Now as far as we know St. Paul did not play basketball. He seems to have been a runner. And he was a hit or miss kind of theologian. I know I’m not the only one who thinks that. Once a woman in a church I was attending, a lay reader, got to the end of a reading from Ephesians, you know the one, “women be submissive to your husbands,” and instead of saying “the word of the Lord” as was the custom, just said with a smirk “the word of St. Paul.” Another time, when I was teaching Sunday school, we looked at that same passage and a nine year old girl said, “This guy doesn’t know much about women, does he?” In basketball terms, that part of Ephesians is a total air ball.
But today’s lesson from Roman’s is not like that. Today’s lesson is nothing but net. “For I am convinced,” Paul writes, “that neither death, nor life, nor angels, nor rulers, nor things present, nor things to come, nor powers, nor height, nor depth, nor anything else in all creation, will be able to separate us from the love of God in Christ Jesus our Lord.” Nothing can separate us from God’s love. Nothing. A virus can’t separate us from God’s love. Racism can’t separate us from God’s love. Our own sins can’t do it, nor can the sins of others. Democrats in Congress can’t separate us from God’s love, nor can a Republican in the White House. Protestors in Portland can’t separate us from God’s love and neither can the agents who throw them into unmarked vans. Nothing can separate us from God’s love. THAT is the Good News. If we only understand this one passage out of all the scriptures, we would know the whole Gospel. It’s St. Paul’s buzzer-beating shot. It is the pearl of great worth. It’s the treasure hidden in the field. Nothing can separate us from God’s love.
That is Good News indeed – but there’s some hard news in there, too, isn’t there? To help me see that, one of my favorite theologians, the aforementioned Barbara J. Thrall, once pointed me to a text from a somewhat obscure band of prophets called the Austin Lounge Lizards, to a song of theirs called ‘Jesus Loves Me (But He Can’t Stand You).’ I won’t read all of it, but this excerpt will give you a sense of it: “I just can’t abide a sinner like you. God can’t either, that’s why I know it’s true, that Jesus loves me but he can’t stand you.” It’s a satire, of course, and it points to the hard news in Paul’s message: Nothing can separate us from the love of God – but nothing can separate anyone else from it either. God can abide a sinner like me, but God can abide every other sinner as well. The Lord invites me, a sinner like Zacheus, to the banquet table – and he invites Judas and Pilate and Herod as well. God’s love is not exclusive. Jesus understood this. Martin Luther King, Jr. understood this. Dorothy Day and Oscar Romero and Nelson Mandela understood this. Unless we can see both the oppressed and the oppressor as beloved children of God there is no possibility for reconciliation. Unless everyone is included, we cannot experience the fullness of God’s love that we call the Kingdom.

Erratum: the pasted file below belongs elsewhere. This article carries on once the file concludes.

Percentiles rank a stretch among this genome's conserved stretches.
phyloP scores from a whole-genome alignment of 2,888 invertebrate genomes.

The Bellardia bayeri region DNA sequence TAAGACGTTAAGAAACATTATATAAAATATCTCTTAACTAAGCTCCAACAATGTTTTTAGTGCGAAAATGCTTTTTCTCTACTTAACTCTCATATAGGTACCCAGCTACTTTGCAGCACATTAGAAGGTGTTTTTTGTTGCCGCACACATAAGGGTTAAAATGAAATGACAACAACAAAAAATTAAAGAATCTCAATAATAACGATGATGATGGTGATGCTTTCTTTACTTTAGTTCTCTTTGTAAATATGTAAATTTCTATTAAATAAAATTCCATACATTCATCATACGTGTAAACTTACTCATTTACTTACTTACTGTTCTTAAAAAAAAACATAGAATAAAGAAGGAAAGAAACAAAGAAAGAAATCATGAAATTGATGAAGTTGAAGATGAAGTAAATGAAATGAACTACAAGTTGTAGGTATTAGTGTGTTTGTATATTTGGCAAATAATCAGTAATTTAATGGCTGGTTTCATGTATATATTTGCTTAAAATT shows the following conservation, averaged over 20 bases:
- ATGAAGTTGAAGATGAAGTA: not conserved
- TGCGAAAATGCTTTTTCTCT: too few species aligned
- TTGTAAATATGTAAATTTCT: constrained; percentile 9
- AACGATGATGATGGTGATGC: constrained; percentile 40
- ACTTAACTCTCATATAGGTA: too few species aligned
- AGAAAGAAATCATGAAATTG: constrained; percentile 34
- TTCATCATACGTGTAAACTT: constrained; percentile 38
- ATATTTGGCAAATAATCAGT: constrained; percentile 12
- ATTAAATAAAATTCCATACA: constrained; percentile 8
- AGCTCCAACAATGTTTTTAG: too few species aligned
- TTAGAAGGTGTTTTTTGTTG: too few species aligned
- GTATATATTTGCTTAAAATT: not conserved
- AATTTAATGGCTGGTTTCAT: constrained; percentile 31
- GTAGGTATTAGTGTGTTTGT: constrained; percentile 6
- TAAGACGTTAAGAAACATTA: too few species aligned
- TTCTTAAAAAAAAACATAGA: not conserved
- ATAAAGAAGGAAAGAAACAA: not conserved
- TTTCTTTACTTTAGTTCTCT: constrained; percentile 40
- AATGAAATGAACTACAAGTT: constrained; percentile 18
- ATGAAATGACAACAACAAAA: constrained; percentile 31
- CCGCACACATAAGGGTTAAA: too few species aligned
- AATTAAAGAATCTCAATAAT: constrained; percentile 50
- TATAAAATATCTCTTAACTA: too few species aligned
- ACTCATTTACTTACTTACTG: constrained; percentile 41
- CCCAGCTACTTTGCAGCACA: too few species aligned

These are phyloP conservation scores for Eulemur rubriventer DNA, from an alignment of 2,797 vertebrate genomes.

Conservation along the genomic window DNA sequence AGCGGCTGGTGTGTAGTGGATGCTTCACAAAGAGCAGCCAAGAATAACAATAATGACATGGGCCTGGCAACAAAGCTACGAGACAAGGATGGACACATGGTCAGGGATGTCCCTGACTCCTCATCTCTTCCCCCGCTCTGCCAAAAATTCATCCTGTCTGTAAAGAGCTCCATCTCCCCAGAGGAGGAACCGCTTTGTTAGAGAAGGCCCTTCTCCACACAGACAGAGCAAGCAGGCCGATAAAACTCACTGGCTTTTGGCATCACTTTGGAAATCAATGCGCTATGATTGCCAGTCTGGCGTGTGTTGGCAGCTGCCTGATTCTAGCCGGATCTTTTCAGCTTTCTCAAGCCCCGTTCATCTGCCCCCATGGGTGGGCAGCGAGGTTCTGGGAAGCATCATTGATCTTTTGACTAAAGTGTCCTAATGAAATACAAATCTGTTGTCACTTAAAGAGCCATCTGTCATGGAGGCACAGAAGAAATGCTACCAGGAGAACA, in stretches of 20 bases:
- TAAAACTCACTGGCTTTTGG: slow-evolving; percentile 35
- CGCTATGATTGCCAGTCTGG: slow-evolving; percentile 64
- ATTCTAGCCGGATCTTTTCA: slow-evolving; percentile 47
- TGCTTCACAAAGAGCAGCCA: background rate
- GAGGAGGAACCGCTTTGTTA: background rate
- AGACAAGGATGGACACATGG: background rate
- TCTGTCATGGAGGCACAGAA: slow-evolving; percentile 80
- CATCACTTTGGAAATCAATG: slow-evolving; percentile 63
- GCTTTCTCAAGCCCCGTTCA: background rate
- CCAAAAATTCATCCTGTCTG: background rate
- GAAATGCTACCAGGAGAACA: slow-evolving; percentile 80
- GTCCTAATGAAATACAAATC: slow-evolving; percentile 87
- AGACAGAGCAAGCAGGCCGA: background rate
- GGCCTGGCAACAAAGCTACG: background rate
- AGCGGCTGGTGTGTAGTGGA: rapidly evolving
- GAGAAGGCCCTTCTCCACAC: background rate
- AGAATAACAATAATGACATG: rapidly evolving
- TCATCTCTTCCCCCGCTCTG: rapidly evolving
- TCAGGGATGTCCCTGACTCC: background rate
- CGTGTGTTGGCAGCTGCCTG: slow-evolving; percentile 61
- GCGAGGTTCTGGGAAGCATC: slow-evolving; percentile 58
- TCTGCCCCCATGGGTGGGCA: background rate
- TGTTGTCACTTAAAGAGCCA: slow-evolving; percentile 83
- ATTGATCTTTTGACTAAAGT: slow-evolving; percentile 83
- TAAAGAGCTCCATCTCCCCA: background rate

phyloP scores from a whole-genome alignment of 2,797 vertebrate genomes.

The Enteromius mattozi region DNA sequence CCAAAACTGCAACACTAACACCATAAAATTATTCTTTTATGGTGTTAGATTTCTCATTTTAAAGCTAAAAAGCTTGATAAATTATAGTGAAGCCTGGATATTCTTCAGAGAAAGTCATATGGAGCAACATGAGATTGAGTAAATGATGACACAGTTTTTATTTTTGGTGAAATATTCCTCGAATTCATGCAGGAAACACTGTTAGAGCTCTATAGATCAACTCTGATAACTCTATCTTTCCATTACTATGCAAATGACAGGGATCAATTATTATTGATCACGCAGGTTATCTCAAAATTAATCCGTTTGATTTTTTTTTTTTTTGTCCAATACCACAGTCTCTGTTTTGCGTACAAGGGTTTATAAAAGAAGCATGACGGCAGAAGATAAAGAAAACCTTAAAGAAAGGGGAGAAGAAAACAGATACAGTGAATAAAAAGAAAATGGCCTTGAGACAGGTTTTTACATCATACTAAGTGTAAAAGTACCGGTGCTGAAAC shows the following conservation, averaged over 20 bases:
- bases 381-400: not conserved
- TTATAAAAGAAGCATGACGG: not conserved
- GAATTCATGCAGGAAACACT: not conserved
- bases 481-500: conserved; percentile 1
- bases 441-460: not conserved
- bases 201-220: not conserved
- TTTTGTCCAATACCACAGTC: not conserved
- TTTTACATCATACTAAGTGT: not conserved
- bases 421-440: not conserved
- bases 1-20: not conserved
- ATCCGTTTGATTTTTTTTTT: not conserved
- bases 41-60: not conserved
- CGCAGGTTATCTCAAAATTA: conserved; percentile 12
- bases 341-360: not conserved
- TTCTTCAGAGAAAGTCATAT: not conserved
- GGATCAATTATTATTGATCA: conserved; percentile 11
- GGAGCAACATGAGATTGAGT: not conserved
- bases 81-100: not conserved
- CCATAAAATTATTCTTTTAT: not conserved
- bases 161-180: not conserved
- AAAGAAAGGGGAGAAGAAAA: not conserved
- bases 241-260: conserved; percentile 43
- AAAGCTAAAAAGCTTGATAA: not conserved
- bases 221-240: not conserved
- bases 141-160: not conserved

Many days I wish that this were not true. Many days I wish that those who would divide us – the racists, the sexists, the jihadists, the demagogues – many days I wish that they would simply disappear. But my kingdom heart knows that this is not to be. Slander, hatred, oppression, violence – all these will continue until they are overcome by love. But, as St. Paul tells us, in all these we are more than conquerors. We, scribes-in-training for the God’s kingdom, have been given a pearl of great worth. We have found treasure in the fields of our lives. We may often feel that we are off balance and out of bounds, but we are nevertheless called to fling love into the world. And if we do, after the buzzer sounds we will hear a voice call, “Well done, good and faithful servant. Nothing but net.” Amen.